Some might say that my viewpoints are too negative so far, I agree. In as much as I want to describe an idol, the tendency is to give my negative bias towards the entertainment genre itself and its evil inner workings. But in order to give the proper perspective, I had to establish the reality that they’re living in. Yes, life is hard. But we don’t necessarily have to view life that way. Life can be easy, good. What ultimately matters is perspective. What ultimately matters… is her viewpoint. I will now attempt to give light at the end of the tunnel.

What is an idol to her? (Forward)

There will be as many answers to this question as the number of idols in the entire world. Each one has their own reasons. Each one has their own background. But one answer can rise above all… each one has a story. We are able to empathize to her story, once told, because it would, and sometimes will, reflect on our own stories. She is a human being, like all of us, so some of her stories will be similar. Some of her stories will affect us emotionally. And because she has given us entertainment value whenever we see or listen to her, she would seem like part of our social network. Albeit predominantly one-sided, she would express her emotions to us. Sure, most of these are packaged emotions, but who cares? It’s effective. It affects us. The more you like her brand of entertainment, the more you are affected. As I said, this is not my cup of tea, but non-frequent servings of Mizuki Nana, AKB48 and others have affected me. Idol-related things help too. Hatsune Miku and other Vocaloid, granted they are virtual idols, give me great and effective musical entertainment. Anime affects me as well, having watched The Idolm@ster and White Album. The former is a more positive view on idol life, while still mindful of the real underpinnings of how it all works. The latter has a more darker approach, focusing more on the negative underpinnings, while still mindful of the main point of what an idol is – to entertain.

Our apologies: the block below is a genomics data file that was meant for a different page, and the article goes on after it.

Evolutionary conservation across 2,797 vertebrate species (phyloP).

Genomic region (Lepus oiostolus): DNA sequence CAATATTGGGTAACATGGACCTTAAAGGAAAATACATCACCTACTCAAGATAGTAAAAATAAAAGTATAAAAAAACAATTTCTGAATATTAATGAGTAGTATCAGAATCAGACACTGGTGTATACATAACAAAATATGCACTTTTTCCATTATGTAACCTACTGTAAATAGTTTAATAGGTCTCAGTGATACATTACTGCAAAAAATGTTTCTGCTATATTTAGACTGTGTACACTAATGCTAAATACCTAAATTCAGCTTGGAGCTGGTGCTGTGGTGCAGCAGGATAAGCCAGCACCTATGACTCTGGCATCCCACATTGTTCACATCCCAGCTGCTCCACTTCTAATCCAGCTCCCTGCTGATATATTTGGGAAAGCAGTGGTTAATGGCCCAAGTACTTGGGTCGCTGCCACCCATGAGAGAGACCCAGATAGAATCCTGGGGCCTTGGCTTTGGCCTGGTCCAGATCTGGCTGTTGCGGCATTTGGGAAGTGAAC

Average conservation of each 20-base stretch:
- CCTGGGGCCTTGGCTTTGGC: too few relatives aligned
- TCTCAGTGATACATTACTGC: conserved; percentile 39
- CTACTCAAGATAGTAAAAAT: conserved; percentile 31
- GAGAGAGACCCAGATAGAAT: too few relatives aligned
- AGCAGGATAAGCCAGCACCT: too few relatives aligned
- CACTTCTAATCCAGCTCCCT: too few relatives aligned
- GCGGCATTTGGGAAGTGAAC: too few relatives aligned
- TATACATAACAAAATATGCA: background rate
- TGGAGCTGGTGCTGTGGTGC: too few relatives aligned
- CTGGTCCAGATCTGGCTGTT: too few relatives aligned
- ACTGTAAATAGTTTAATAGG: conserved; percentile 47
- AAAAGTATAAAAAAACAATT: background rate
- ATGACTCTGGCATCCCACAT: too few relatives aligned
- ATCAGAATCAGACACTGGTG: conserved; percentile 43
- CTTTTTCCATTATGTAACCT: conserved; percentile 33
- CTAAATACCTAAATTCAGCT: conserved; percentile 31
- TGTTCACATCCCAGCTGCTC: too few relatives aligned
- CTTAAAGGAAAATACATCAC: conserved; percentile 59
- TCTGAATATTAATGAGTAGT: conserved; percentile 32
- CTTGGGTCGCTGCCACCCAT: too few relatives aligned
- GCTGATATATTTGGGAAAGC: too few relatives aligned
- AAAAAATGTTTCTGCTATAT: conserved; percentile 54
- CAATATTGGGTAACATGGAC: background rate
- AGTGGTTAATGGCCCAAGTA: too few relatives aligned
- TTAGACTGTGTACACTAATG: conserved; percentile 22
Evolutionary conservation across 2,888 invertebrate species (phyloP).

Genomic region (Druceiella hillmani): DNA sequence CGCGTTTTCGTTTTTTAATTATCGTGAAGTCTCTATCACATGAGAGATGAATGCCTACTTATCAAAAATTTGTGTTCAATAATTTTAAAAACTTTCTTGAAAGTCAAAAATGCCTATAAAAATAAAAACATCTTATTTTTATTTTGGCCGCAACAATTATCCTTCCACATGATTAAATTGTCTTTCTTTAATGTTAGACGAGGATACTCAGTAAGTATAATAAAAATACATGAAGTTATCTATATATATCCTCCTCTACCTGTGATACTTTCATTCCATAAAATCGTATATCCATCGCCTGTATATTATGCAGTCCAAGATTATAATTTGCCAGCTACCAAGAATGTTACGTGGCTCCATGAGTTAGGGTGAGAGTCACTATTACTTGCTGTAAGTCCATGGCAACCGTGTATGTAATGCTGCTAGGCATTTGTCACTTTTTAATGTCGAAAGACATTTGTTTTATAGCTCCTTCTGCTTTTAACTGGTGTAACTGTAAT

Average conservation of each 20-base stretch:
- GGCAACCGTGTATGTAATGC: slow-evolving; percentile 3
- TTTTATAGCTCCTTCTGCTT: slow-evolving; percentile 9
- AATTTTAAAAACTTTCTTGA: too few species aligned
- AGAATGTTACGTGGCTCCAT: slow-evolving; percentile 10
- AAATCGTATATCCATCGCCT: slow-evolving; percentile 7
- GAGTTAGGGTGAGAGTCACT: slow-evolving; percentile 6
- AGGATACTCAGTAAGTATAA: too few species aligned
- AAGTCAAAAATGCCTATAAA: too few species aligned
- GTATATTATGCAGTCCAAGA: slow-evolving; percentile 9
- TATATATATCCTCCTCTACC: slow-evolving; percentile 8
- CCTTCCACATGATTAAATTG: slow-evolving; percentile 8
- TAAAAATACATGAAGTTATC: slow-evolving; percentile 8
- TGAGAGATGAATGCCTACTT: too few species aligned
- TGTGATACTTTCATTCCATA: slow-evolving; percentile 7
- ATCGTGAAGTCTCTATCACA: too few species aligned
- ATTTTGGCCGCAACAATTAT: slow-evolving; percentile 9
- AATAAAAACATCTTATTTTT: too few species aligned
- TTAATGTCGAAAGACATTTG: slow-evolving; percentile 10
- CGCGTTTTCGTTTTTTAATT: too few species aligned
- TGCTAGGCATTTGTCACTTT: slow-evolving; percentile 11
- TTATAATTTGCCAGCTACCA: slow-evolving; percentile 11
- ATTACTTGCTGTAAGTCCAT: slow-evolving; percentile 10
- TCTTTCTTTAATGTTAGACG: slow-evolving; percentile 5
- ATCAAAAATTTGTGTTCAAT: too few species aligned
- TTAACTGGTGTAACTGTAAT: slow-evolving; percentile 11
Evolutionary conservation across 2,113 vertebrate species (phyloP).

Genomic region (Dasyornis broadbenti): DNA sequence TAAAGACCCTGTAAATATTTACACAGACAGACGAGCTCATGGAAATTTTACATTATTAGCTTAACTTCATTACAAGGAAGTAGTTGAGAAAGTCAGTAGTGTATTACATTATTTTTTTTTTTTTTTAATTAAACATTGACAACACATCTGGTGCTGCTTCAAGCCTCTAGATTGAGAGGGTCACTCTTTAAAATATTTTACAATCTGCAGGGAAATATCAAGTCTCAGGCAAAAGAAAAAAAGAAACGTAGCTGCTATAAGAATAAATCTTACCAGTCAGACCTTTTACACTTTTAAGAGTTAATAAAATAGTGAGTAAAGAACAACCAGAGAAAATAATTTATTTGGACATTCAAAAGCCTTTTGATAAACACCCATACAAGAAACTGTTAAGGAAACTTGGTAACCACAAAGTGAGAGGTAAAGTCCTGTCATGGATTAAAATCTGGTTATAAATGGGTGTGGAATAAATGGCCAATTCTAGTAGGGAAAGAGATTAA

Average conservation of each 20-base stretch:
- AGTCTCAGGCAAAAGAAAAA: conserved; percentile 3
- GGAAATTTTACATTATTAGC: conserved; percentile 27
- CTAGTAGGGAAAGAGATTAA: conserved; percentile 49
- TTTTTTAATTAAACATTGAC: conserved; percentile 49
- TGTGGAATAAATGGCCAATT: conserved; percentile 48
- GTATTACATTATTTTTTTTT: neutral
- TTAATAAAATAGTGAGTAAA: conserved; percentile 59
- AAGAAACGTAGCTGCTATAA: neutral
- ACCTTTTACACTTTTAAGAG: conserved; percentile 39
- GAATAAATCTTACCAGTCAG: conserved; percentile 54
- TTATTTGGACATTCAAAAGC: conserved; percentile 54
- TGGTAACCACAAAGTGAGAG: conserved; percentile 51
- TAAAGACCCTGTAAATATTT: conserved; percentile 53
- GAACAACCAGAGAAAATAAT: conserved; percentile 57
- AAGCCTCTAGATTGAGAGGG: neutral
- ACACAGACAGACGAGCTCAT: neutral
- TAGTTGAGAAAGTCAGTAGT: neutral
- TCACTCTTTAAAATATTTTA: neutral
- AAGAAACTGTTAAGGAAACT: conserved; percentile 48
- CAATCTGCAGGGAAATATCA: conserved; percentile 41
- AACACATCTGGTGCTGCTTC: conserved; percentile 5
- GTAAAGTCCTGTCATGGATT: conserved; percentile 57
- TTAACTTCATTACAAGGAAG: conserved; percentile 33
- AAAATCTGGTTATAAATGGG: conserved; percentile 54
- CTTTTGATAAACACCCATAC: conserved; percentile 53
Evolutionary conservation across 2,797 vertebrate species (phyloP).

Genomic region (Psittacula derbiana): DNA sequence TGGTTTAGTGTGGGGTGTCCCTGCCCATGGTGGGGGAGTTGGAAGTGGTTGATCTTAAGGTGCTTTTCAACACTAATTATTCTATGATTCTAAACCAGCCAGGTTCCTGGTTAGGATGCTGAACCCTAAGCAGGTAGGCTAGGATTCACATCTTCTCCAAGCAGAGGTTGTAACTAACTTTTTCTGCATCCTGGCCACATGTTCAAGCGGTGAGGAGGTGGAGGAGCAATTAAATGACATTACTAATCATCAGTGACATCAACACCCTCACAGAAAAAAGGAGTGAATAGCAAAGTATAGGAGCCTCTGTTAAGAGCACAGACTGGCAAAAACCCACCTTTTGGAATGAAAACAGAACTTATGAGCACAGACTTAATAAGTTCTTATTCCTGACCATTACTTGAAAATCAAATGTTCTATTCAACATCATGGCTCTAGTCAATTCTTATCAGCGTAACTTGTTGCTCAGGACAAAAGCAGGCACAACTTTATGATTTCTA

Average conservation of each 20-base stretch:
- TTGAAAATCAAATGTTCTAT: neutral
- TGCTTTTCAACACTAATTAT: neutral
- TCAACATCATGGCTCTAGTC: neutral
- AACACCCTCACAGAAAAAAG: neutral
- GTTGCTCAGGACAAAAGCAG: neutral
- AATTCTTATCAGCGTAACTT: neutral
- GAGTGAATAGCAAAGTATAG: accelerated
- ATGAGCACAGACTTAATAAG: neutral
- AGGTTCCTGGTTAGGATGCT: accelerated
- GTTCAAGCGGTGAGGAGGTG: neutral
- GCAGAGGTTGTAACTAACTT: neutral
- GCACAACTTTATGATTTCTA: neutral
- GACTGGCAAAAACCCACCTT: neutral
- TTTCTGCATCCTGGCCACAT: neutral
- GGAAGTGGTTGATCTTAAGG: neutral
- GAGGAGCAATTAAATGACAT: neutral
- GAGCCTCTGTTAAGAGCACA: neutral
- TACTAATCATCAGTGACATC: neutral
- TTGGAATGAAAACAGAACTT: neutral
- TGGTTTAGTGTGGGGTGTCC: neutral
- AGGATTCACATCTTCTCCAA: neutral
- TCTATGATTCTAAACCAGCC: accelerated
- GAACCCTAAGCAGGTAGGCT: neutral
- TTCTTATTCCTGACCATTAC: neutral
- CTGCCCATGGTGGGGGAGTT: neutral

This is the first direction. Forward.


So to her, to be an idol is to entertain. She has a story to tell, and she has emotions to express. She does this for the benefit of all who see and hear her. She will want more people to be entertained, because she knows, willingly or subliminally, that everything she does has an effect on all the people who see and hear her. She has a reason to be here. Even if her story is sad (maybe she has to do this because she needs money and she failed her studies), it ultimately won’t matter. What matters is that she is there, in that stage, in that performance, and she is doing something. She is continuing her story. She is expressing her emotions.